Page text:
Meridian Next Level Technology
Meridian Next Level Technology

A slice of next-gen technology born in Moore County was exhibited earlier this month in New York City when more than 35,000 retail industry professionals attended the National Retail Federation’s

Source: www.thepilot.com

“We’re seeing two big trends. Our clients are looking for outdoor kiosk applications and the locker system, which can be used indoors or outdoors,” said Rebecca Swibes, Meridian marketing specialist.

Lockers can be deployed in a variety of settings and are picking up speed in the marketplace alongside mobile ordering, which is on the rise. Potential clients include fast food establishments, pharmacies and grocer applications, plus unattended equipment rentals, short-term real estate key pickup and drop-off, and similar services for auto repair and vehicle rental agencies.

Updated FAQ – NEMA Ratings & Outdoor Kiosks Enclosures

NEMA Ratings and What They Mean Here’s our quick, in-a-nutshell rundown of the most commonly called-for NEMA ratings, and what each one means: NEMA 1: Indoor-use enclosures that protect inter…

Source: kioskindustry.org

Updated listing and explanation of NEMA ratings for outdoor enclosures.

Outdoor Kiosk At Large – Pics of Space Needle & Drive thru units by Olea

Kiosk Pictures

Here are a couple of pics of units in the field by Olea.

Outdoor kiosk by Olea
Olea Drive Thru Kiosk – these have been deploying since Sept 2014

 


 

Here is the unit just deployed at Space Needle

Space Needle outdoor kiosks by Olea
Space Needle kiosks by Olea

 
Related Info

QSR Kiosks Are the Next Big Thing in Fast Food

Outdoor kiosk : A one-stop experience for Huron County visitors

Kiosks will provide information about businesses, services and attractions.

Source: www.norwalkreflector.com

James said the goal was to place kiosks where visitors are most likely to stop. Chamber and bureau officials plan to add a couple more kiosks each year at different locations, also funded through bed taxes. Those taxes are part of a hotel guest’s bill.

James estimated the four kiosks cost $30,000 to $35,000, including the kiosks themselves and the necessary software.

The first priority is placing information about Huron County services, business and attractions into the kiosk before getting attractions in the surrounding area. James said getting details about Cedar Point, for example, could lead to Huron County visitors staying longer.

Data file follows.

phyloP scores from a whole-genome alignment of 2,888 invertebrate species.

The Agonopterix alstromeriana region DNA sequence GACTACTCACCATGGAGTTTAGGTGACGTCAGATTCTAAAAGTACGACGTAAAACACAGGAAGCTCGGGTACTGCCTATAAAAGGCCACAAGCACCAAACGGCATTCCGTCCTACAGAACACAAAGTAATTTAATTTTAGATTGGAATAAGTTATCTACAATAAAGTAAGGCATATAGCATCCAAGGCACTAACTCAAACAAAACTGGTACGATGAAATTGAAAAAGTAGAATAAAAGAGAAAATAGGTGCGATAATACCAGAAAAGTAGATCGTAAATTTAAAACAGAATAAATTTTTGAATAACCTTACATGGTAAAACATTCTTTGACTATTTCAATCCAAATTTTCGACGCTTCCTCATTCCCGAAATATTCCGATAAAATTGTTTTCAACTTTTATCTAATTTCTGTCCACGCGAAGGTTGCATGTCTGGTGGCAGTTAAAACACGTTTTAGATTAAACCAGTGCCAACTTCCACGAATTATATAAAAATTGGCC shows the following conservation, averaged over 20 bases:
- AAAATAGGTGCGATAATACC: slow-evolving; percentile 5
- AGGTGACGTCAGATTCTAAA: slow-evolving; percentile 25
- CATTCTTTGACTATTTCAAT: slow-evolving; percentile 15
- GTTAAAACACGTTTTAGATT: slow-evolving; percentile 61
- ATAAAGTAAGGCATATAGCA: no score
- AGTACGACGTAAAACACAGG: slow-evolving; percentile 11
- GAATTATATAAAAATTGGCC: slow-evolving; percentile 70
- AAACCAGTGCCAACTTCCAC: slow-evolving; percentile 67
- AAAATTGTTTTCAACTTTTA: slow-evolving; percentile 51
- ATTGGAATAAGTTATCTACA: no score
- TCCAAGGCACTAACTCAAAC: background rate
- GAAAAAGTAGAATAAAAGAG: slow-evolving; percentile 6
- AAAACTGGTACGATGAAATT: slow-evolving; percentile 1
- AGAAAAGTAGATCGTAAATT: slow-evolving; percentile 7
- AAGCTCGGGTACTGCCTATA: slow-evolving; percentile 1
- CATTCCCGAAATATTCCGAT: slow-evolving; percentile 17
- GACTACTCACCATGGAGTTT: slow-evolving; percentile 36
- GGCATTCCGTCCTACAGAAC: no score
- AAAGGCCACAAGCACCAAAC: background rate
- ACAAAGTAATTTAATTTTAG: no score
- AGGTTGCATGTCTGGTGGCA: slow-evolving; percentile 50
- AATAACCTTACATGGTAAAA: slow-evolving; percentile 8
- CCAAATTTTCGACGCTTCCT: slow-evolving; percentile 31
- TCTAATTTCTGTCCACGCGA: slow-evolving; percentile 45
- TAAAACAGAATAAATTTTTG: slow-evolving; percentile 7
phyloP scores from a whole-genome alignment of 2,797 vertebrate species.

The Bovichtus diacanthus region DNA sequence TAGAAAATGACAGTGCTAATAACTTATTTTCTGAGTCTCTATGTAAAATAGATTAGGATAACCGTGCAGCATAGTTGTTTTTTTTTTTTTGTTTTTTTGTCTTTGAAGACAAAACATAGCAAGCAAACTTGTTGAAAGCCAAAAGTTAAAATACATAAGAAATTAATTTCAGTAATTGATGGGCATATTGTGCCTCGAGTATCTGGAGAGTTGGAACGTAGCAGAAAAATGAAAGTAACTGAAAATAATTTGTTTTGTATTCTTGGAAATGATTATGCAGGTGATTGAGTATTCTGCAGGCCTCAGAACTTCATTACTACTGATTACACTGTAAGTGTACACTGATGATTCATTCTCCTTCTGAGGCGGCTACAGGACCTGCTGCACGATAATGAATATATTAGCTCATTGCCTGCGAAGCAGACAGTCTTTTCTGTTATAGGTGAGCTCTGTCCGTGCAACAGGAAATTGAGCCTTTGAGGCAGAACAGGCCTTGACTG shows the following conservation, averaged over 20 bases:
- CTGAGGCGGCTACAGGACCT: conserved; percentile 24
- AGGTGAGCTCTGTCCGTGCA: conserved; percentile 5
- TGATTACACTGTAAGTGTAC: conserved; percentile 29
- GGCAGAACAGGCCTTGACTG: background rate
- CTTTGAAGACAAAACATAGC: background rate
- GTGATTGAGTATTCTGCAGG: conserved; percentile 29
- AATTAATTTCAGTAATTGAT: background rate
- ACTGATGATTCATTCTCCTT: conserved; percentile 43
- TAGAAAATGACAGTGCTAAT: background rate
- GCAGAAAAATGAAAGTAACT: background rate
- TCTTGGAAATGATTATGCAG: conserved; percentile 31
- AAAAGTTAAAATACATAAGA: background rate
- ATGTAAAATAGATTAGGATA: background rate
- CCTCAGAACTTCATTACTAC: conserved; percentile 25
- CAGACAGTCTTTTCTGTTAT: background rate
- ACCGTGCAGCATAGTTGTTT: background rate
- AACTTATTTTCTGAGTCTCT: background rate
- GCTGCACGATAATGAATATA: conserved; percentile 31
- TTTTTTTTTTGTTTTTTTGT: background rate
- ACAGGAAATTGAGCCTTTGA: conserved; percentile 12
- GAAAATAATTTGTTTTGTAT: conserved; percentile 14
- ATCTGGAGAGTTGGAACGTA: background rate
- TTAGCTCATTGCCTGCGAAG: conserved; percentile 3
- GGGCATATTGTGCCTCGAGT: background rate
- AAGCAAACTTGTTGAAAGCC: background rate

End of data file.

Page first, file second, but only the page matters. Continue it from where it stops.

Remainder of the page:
People will be able to operate the touch-screen kiosks as follows. They touch the screen to start and a directory pops up, which contains categories such as accommodations, attractions, automotive, banks, churches, fast food/take-out and services.

As users select a specific location, a map on the screen shows them where the place is located in relation to the kiosk’s address.

FAQ – NEMA Ratings Outdoor Kiosks

NEMA Ratings and What They Mean
Here’s our quick, in-a-nutshell rundown of the most commonly called-for NEMA ratings, and what each one means:

    • NEMA 1: Indoor-use enclosures that protect internal components from solid foreign objects and contaminants (like falling dirt), and also provide limited protection to personnel by restricting their access to potentially hazardous components.

 

    • NEMA 2: Indoor-use enclosures that restrict worker access to hazardous components, and protect the equipment stored inside against the ingress of solid foreign contaminants and dripping or lightly splashing water.

 

    • NEMA 3: Indoor- or outdoor-use cabinets that limit personnel access to hazardous parts, and protect enclosed equipment from the ingress of contaminants like wind-carried dust and falling dirt, as well as moisture in the form of rain, sleet or snow. In addition, Type 3 enclosures are designed to remain undamaged even if ice forms on their outer surfaces.

 

    • NEMA 3R: NEMA 3R enclosures are used indoors or outdoors, and not only provide workers with a degree of protection against making contact with hazardous parts, but also protect interior components from solid contaminants, water ingress in the form of rain, sleet or snow, and the formation of ice on the cabinet’s exterior.

 

    • NEMA 3S: 3S enclosures are used indoors or outdoors, and help to protect personnel by limiting their access to potentially harmful components. They guard enclosed equipment against the ingress of windborne and falling solid foreign contaminants, like dirt and dust, as well as water in the form of rain, sleet or snow. In addition, the external mechanisms on NEMA 3S cabinets are required to remain operable even when ice-laden.

 

    • NEMA 3X: Used either indoors or outdoors, these enclosures prevent the ingress of water in the form of rain, sleet or snow, as well as solid particulate like dirt and windborne dust. A NEMA 3X cabinet reduces risk to personnel by limiting access to hazardous components, provides internal components with an extra degree of protection against corrosion, and isn’t damaged by the formation of ice on its exterior surfaces.

 

    • NEMA 4: Made for indoor or outdoor use, these cabinets and enclosures help prevent worker access to hazardous components, and guard against the ingress of water in the form of rain, sleet or snow, as well as water that is splashed or sprayed by hose. NEMA 4 enclosures prevent the entry of solid contaminants like dust and dirt, and are required to remain undamaged by the formation of ice on their outer surfaces.

 

    • NEMA 5: Indoor-use enclosures that prevent personnel from accessing potentially dangerous components, and protect enclosed equipment from the ingress of solid foreign contaminants and objects like airborne dust, dropping dirt, lint, fibers, and fly-off particulate, as well as dripping or lightly splashing water.